Neuronal TDP-43 pathology marks most cases of amyotrophic lateral sclerosis (ALS) and frontotemporal dementia (FTD), but how does a single protein fit with such a wide range of symptoms? Researchers led by Jemeen Sreedharan at King’s College London addressed this question by using CRISPR gene editing to place a single pathogenic mutation in mouse TDP-43, creating animals that express a human disease mutation within its normal mouse genomic context. As reported in the March 19 Nature Neuroscience, the mice struggled to pay attention and barely learned, not unlike people with FTD. Their motor functions seemed normal. The mutant TDP-43 accumulated in the nuclei of cortical neurons, where it skewed the splicing of many transcripts, including its own and those of tau. Notably, neuroprotective gene expression climbed in the cortical neurons of mice whose behavior problems were mild, while neurotoxic gene expression climbed in the cortical neurons of animals whose behavior problems were severe. Such expression differences among almost genetically identical mice suggest that epigenetic mechanisms are at play, and offer up a fresh batch of therapeutic targets to explore.
“There have been many TDP-43 models reported, but TDP-43-induced toxicity can be severe with a narrow gene dose-response,” wrote Ronald Klein of Louisiana State University in Shreveport. “This new knock-in mouse with endogenous expression levels should be more relevant than overexpression models, and the data support that TDP-43 can be a driver of disease.”
While the ALS/FTD spectrum encompasses wide variation in the nature and severity of symptoms, they all emerge from a shared pathology of TDP-43 cytoplasmic inclusions. This pathology occurs in sporadic forms of ALS/FTD and in rare cases is caused by pathogenic mutations. Some transgenic mouse models created to understand the role of TDP-43 overexpress wild-type or mutant forms, others force it to accumulate in the cytoplasm, and their pathological and behavioral phenotypes vary substantially (see Sept 2012 news; for review, Philips and Rothstein, 2015).
First author Matthew White and colleagues set out to generate a more physiologically relevant model. Specifically, they wanted to mutate endogenous mouse TDP-43 without disrupting the context of the gene. They used CRISPR to place a point mutation in the mouse TDP-43 gene, which switched a lysine for a glutamine at a position equivalent to amino acid 133 of the human gene. The human ALS-causing Q331K mutation resides in a highly conserved region in the protein’s C-terminus that is reportedly involved in protein-protein interactions. Notably, an existing model slightly overexpressing this same mutant under control of the mouse prion promoter develops ALS-like motor neuron loss (Arnold et al., 2013).
The new CRISPR Q331K-TDP-43 mice had a subtler phenotype. Their most common symptom—less time per day spent walking—cropped up around four months of age, mostly in males (see December 2017 news). Further breeding generated fewer males in each litter, suggesting the mutation was deleterious for male embryos. ALS and FTD are known to disproportionately affect men, and the researchers chose to limit their analyses to male animals for the rest of the study.
Not only were the male mutant mice reticent walkers, they were also uncoordinated, falling off a spinning rod more easily than control mice. However, the researchers discovered that neither of these deficits were caused by inherent motor problems. Rather, the mutant mice ate more than control mice, and the extra ounces they put on appeared to make them sluggish and unbalanced. The researchers drew this conclusion because mutant mice put on a calorically restricted diet performed as well as control mice. A look at the motor neurons of five-month-old mice supported this idea: The cells appeared normal in quality and number, had no obvious signs of TDP-43 pathology, and neuromuscular junctions appeared fully intact.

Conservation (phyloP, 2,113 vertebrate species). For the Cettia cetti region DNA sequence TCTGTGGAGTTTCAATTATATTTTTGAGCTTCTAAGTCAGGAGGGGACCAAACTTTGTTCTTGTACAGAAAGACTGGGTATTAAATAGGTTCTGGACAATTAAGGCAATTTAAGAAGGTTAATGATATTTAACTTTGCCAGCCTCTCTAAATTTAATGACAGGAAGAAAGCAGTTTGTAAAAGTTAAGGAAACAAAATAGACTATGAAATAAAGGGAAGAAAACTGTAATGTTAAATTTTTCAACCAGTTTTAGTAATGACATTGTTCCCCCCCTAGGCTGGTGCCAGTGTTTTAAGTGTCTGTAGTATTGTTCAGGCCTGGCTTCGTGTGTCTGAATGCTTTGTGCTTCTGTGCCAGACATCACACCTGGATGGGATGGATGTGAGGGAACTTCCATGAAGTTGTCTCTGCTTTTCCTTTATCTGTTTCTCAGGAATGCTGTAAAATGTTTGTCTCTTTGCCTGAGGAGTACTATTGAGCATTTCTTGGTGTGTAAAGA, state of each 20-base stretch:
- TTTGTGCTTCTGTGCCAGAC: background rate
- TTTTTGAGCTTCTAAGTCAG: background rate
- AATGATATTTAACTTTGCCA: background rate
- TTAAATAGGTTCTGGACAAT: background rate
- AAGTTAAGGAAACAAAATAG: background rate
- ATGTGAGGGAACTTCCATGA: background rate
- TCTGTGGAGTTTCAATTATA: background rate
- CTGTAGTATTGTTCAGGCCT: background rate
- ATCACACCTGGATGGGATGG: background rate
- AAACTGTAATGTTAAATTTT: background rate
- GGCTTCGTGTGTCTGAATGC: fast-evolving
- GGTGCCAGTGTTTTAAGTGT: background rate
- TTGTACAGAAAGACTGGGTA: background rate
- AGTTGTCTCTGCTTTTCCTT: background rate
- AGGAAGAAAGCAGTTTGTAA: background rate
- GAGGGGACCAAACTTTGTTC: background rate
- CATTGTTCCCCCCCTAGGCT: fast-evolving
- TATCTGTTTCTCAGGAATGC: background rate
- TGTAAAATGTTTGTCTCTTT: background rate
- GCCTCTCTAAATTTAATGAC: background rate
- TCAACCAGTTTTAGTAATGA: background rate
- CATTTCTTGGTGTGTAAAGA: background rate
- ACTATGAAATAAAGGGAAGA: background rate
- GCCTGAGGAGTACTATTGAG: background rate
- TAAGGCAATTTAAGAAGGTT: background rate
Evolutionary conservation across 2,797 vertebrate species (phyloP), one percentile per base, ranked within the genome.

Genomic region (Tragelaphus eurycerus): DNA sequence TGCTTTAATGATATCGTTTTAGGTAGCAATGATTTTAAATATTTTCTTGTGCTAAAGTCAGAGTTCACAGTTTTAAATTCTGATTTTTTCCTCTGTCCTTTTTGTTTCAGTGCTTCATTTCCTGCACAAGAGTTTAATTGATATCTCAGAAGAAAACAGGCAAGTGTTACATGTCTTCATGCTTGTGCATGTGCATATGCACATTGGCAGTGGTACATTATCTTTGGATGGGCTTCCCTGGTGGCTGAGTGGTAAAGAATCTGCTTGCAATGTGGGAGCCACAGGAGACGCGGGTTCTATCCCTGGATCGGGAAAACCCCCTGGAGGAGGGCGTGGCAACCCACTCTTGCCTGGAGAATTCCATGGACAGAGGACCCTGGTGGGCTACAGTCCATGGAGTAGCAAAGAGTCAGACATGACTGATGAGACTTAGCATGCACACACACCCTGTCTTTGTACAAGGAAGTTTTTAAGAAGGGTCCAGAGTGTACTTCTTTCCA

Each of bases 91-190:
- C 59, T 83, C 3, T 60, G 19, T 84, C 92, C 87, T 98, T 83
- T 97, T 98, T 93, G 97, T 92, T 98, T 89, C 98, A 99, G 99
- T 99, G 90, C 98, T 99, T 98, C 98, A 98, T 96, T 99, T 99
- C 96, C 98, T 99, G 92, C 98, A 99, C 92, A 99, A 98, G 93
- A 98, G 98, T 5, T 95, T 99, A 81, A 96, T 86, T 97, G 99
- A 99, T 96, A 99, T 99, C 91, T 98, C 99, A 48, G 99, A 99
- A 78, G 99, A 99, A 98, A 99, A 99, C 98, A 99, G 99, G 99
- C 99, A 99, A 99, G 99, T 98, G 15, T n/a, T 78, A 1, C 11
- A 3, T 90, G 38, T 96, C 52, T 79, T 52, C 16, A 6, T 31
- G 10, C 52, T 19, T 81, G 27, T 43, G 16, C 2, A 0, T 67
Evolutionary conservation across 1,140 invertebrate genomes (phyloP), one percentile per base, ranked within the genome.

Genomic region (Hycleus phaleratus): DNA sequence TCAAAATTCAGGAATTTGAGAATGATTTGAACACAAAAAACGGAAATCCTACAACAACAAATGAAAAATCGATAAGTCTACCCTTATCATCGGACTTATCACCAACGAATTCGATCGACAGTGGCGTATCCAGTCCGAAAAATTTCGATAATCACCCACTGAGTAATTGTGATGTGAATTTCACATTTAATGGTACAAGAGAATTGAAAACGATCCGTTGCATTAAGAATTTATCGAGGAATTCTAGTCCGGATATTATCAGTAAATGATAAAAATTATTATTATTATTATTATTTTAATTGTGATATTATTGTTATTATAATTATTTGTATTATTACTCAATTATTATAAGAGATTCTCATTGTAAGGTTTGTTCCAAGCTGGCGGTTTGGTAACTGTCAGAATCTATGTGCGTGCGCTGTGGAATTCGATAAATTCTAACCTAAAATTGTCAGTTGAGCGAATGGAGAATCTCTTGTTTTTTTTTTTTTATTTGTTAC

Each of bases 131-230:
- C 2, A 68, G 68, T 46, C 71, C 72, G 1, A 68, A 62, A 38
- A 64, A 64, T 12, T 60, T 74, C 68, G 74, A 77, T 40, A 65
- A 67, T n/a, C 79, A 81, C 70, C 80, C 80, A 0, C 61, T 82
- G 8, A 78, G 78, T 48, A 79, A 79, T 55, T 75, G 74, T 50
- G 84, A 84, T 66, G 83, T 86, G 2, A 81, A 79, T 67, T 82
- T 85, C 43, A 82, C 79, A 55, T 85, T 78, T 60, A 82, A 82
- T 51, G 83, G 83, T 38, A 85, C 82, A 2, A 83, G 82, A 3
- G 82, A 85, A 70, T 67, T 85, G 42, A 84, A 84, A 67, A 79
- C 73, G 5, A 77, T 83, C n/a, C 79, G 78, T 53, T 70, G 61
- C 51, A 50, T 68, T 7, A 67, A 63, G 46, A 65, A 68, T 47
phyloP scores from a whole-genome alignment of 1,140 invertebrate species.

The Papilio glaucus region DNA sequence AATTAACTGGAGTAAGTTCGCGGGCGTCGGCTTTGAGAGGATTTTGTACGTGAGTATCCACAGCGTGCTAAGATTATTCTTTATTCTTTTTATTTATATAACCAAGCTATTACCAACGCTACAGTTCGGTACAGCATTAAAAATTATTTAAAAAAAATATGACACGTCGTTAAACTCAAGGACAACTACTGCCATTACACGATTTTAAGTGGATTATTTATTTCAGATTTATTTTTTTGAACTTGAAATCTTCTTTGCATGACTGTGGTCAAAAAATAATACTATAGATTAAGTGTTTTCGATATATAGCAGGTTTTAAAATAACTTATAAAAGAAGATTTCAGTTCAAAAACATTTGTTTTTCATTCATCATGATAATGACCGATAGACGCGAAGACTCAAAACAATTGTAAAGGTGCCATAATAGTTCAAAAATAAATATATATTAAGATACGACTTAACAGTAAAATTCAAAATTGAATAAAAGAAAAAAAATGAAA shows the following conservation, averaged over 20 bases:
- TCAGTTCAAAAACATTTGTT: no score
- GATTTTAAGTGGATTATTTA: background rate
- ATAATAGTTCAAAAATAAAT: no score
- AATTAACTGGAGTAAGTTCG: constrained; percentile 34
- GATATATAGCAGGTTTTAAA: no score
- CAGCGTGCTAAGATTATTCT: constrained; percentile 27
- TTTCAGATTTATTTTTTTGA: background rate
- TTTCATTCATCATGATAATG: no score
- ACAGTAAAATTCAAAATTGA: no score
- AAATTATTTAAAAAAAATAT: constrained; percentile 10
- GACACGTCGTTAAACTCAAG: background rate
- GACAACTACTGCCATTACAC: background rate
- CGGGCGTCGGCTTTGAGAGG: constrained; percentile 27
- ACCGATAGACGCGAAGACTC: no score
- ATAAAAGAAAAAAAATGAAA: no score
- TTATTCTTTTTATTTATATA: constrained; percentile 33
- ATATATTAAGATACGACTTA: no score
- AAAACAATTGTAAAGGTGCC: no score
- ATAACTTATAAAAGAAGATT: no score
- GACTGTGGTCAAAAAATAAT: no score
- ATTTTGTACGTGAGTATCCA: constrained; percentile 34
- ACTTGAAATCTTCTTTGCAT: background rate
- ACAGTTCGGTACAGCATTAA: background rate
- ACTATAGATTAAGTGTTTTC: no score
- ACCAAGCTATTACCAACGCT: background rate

Still, the researchers wondered if gene expression changed in the motor neurons. They isolated motor neurons from five-month-old mice by laser capture and analyzed their transcriptomes. The 31 gene expression changes they found in Q331K-TDP-43 knock-in neurons versus controls included upregulation of agrin, a protein involved in clustering acetylcholine receptors at neuromuscular junctions. The most dialed-up gene was for aldehyde oxidase 1, an enzyme that converts retinaldehyde to retinoic acid to protect neurons following axonal injury. The researchers hypothesized that this might explain the resilience of Q331K-TDP-43 motor neurons.
White next put the mice through behavioral tests to tease out FTD-like symptoms. To assess learning and attention, he used the five-choice serial reaction time task. In this test, one of five spots on a touchscreen is briefly illuminated, and if a mouse taps it with its nose, it is rewarded with a mouse-size milkshake. The mutant mice took longer to learn this task than controls. Once they did, they tapped as accurately as control mice, however, they often just did not choose, suggesting an attention deficit. Other tests ruled out a deficit in motivation. Mutant mice also performed poorly on the novel-object-recognition test of memory. Though the behavior deficits were statistically significant on a group level, the researchers noticed a wide range of performance among the mice.
To dig deeper into these behavior findings, the researchers examined neurons in the frontal cortices of the mice. Those from the knock-ins contained 45 percent more TDP-43 protein within the nucleus than did control neurons, but no cytoplasmic inclusions. In transcriptomic analyses, 171 genes were up- and 233 genes downregulated in frontal cortices of knock-ins compared to controls. Interestingly, TDP-43 itself was upregulated by 14 percent. The TDP-43 protein is known to manage its own expression by binding to its transcript, suggesting that this autoregulatory mechanism was defective in the knock-in mice.
Another example of downregulation was the gene encoding parvalbumin, a calcium-buffering protein of GABAergic inhibitory interneurons whose expression is down in ALS patients (Nihei et al., 1993). When the scientists immunostained the frontal cortices of their knock-in mice, they found 25 percent fewer parvalbumin-positive neurons. While loss of these interneurons could possibly explain the mice’s attention deficit, it is unclear if these neurons are gone or simply not making parvalbumin.